It turns out that our need to create religions and their heroes wasn’t because of any craving for divine affection. Instead, we constructed our myths and gods as a means to explain our world. We invented them because we have an insatiable curiosity to understand how the universe works, and in the absence of scientific information, some wild stories ensued; Helios in his chariot driving the sun across the sky comes to mind, or a magical dirt act that created humans.
I recalled as well that many religions are sprung from specific socio-economic and political soil, as a means to cope with oppression or chaos. The prospect of an all-saving messiah must’ve sounded really good to an entire populace who had been suppressed for centuries by foreign rule. The early international town of Medina and its surroundings was fraught with a materialistic, lustful lifestyle – a voice of strict religious tactics that sought to bring order to both home and government was welcome to many. Islam also provided an important common ground and unity to the various tribes of the Arabian Peninsula, who were more often fighting amongst themselves previously. Confucius’ sage words were a reasoned response to the inconsistency and injustice of the political climate of his time. There is no quest for love in these religious histories, only the attempt to bring a sense of control to the current social environment.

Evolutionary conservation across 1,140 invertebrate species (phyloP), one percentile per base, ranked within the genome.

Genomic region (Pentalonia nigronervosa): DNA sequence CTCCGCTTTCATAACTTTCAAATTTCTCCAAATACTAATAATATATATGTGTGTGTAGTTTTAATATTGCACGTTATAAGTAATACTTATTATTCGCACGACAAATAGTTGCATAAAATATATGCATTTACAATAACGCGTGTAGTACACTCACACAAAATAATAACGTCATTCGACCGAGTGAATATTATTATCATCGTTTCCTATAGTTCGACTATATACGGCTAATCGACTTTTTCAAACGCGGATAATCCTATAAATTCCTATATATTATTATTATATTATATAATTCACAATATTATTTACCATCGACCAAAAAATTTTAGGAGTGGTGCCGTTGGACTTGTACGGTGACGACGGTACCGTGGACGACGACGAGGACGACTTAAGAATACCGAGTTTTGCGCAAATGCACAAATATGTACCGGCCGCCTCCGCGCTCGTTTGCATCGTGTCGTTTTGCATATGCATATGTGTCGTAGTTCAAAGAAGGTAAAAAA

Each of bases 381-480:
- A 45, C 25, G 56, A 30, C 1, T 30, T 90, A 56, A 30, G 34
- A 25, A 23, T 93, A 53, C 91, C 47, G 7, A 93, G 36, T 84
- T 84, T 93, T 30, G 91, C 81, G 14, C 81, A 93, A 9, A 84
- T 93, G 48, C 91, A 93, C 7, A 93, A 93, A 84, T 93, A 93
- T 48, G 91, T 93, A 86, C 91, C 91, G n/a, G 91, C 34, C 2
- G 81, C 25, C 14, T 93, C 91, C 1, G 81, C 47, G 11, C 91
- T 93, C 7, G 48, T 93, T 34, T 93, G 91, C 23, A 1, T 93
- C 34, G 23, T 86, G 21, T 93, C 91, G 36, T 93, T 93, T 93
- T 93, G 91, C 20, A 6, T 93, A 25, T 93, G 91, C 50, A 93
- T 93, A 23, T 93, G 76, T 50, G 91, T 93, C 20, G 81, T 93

Our religions were composed around worldly issues for their ability to provide answers to our curious questions and comfort to our social plight, not for the need of supernatural attention. I decided that leaving a religion didn’t mean I was giving up some vital element to my being; it merely meant accepting a more logical answer to the questions of the Universe. My need for love was provided more than enough by my mother, siblings, friends, children, and spouse – not to mention an unusually large helping of self-esteem.
I contemplated a little further. I considered the lives of those of my family and friends who live without religious influence, just to make sure I wasn’t alone, and I examined the love they exhibit as well as the love they accept. This completely unscientific observation allowed me to witness that we are capable of immense depths of unconditional love entirely on our own. This makes sense though, if we consider the fact that many other species in the animal kingdom share a sense of caring and compassion. And if we consider that Homo sapiens have a tendency to perfect that which is evident throughout the animal kingdom, it is no stretch to assume that we humans are also capable of perfecting those traits of compassion and caring into…..that love thing. We don’t require an outside source of adoration; the lives we lead provide us the opportunities to fill that need perfectly.
By the end of my walk I concluded that there is no inherent need within us to bond with an unseen power. That love thing is a wholly human notion, not something instituted by a mysterious deity. Leaving behind a religion didn’t mean I was losing a source of mystic compassion, the reality in which I live provides all that I need thanks to those wonderful people I am privileged to share this time with.